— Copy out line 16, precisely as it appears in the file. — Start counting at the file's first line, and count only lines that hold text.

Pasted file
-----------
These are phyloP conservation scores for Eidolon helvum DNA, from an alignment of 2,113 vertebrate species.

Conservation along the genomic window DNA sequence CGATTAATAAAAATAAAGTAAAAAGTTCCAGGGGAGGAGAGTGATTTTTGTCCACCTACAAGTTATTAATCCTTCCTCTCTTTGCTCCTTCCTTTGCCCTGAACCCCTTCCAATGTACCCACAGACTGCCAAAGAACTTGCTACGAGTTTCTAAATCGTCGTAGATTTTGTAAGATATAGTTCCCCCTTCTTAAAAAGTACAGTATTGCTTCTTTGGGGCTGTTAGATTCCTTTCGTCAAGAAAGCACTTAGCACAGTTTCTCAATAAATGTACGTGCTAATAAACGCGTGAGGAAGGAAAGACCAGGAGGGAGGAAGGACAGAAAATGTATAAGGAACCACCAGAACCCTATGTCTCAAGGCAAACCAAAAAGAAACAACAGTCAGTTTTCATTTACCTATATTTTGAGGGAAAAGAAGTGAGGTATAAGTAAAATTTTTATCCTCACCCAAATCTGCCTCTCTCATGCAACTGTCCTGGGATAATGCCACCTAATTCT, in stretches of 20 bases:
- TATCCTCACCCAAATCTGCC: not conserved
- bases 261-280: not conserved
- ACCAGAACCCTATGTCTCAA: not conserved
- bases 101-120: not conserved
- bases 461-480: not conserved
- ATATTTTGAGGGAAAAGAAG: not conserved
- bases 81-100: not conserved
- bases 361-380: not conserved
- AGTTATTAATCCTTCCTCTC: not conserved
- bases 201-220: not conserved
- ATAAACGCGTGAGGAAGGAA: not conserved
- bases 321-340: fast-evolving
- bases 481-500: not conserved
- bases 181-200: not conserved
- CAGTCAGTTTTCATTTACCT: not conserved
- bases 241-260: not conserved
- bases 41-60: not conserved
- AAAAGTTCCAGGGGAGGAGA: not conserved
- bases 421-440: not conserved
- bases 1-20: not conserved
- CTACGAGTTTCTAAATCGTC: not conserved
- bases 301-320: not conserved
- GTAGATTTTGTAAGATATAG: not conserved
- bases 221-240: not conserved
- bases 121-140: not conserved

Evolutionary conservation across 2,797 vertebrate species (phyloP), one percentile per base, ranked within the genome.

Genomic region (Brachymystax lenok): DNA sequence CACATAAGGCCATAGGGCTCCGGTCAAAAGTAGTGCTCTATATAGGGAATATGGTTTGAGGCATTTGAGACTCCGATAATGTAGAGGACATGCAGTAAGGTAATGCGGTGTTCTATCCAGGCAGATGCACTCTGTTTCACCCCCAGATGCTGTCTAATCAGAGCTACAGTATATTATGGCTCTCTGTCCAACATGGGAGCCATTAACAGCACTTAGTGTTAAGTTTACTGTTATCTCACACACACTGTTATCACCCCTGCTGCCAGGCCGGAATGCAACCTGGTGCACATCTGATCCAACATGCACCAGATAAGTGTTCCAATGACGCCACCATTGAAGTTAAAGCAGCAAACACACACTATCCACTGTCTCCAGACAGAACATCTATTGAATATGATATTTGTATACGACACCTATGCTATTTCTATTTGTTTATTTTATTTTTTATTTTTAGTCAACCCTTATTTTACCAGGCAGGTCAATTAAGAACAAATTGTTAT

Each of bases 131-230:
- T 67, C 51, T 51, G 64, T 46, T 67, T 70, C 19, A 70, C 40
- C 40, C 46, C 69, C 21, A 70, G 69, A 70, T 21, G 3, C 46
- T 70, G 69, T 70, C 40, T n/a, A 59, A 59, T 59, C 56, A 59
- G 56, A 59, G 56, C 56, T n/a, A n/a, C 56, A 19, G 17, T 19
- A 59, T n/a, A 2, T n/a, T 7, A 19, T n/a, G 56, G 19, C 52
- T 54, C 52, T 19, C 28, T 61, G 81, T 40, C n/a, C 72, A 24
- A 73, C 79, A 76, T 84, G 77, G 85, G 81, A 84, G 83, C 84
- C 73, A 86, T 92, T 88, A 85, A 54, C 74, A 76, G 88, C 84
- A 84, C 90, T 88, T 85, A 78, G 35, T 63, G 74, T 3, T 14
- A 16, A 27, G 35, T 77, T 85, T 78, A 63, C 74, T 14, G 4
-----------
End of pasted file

- bases 181-200: not conserved